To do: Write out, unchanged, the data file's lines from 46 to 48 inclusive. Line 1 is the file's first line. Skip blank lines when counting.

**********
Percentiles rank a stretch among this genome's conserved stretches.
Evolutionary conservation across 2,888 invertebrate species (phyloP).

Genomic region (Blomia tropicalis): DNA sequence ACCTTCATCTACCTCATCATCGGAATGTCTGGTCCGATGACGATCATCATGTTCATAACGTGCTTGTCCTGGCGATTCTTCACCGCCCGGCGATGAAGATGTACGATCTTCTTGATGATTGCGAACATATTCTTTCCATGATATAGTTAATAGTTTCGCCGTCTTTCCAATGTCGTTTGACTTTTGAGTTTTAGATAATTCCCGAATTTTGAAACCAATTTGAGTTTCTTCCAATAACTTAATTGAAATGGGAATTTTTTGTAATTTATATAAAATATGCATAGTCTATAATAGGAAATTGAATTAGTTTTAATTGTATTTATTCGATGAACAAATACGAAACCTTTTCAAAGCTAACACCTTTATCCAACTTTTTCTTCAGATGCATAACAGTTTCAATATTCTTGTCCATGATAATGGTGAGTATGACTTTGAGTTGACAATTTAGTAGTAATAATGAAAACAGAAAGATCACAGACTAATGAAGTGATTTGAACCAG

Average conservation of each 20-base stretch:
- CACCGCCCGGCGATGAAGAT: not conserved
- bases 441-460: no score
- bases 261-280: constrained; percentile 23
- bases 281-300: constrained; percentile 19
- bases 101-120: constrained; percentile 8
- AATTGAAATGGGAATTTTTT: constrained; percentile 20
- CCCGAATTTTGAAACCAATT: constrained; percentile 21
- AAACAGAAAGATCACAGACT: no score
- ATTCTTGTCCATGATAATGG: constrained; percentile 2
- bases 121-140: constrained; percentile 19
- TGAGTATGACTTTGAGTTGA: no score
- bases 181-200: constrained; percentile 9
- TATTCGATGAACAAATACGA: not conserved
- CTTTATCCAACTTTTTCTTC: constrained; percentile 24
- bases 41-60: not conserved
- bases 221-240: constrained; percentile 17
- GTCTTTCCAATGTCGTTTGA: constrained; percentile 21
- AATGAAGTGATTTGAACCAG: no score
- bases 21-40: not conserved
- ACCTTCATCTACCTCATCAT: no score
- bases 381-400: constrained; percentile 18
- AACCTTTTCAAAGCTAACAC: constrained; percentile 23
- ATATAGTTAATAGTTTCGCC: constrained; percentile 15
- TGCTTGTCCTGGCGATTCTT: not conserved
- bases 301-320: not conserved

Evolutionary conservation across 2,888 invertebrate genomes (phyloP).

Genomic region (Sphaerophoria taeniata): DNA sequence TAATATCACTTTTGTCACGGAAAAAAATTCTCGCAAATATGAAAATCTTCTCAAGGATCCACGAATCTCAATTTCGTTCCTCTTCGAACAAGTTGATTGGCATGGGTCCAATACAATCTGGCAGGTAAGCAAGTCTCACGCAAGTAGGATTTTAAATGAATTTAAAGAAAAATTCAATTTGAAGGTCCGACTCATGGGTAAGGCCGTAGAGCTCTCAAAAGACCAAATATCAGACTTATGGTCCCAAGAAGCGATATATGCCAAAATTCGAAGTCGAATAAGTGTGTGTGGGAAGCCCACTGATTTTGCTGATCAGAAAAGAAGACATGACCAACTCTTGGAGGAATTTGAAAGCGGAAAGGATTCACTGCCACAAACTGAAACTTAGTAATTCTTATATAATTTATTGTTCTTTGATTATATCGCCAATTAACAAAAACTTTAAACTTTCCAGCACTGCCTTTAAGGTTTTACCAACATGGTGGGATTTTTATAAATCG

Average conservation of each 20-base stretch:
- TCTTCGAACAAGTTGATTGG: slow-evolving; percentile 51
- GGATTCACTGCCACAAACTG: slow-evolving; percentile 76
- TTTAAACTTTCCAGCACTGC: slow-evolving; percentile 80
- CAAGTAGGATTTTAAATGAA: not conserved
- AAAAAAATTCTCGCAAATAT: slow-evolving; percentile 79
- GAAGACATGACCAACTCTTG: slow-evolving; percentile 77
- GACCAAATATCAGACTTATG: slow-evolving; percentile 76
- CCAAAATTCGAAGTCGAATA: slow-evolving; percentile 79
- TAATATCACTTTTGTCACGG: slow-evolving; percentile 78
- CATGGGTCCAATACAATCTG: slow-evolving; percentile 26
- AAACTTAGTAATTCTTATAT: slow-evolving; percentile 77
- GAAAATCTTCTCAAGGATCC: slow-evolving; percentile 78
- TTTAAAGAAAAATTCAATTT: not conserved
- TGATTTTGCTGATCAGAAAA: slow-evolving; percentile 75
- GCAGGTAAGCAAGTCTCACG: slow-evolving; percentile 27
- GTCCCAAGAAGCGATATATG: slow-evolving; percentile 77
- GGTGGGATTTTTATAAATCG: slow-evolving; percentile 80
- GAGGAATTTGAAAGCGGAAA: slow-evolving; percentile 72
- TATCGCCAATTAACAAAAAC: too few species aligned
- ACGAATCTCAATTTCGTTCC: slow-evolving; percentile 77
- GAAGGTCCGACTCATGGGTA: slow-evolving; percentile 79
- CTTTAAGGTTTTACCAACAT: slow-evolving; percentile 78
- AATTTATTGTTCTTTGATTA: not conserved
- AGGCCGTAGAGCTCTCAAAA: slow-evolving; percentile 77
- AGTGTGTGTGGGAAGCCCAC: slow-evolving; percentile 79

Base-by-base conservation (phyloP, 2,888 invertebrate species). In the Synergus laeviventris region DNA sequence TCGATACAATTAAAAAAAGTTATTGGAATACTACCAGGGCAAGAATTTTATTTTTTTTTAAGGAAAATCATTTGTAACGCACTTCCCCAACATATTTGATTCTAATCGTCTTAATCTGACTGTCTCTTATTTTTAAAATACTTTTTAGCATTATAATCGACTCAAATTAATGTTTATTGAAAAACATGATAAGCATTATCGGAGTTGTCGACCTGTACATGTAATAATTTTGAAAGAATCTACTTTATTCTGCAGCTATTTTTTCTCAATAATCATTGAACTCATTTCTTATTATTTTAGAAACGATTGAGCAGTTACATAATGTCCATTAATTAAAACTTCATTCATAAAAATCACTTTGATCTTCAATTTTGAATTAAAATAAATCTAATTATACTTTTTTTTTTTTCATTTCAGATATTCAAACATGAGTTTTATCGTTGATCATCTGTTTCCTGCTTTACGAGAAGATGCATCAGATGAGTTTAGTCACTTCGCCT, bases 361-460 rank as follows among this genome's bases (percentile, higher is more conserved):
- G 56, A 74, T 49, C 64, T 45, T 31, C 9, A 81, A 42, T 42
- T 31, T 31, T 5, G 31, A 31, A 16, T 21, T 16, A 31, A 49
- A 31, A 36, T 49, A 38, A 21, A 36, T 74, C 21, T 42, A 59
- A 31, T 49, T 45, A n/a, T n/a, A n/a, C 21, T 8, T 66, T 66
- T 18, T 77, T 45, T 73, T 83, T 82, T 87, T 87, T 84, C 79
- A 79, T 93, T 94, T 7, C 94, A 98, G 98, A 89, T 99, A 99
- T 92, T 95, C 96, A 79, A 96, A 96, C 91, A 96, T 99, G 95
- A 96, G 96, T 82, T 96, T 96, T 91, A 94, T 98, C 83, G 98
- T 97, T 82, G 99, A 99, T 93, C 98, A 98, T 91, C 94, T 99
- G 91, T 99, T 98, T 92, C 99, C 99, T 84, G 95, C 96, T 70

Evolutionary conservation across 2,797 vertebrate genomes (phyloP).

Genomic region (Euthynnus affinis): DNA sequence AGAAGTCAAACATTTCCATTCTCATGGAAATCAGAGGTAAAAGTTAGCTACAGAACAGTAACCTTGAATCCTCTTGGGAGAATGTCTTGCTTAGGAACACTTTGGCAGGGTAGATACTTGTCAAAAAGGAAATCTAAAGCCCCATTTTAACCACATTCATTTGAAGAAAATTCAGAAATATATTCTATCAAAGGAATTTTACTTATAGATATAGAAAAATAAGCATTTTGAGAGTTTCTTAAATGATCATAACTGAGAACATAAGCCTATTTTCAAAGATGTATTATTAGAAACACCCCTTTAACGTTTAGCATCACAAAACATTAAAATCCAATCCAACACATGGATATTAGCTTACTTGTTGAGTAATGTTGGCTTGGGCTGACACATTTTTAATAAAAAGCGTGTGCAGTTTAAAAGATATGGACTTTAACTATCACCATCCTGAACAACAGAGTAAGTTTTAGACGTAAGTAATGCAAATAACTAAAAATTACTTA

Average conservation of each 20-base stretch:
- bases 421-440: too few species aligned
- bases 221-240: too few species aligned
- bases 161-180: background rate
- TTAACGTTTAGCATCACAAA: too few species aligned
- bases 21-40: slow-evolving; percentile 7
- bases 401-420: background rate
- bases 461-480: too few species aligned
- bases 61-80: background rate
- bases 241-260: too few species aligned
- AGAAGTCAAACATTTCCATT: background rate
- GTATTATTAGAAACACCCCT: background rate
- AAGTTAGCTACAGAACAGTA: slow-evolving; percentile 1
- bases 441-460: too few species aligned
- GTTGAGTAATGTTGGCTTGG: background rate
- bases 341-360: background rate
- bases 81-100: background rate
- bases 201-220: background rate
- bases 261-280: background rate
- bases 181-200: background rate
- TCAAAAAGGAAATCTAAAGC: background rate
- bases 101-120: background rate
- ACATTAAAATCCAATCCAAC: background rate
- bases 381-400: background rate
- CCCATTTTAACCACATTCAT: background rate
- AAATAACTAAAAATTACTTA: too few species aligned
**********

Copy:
- TGATTTTGCTGATCAGAAAA: slow-evolving; percentile 75
- GCAGGTAAGCAAGTCTCACG: slow-evolving; percentile 27
- GTCCCAAGAAGCGATATATG: slow-evolving; percentile 77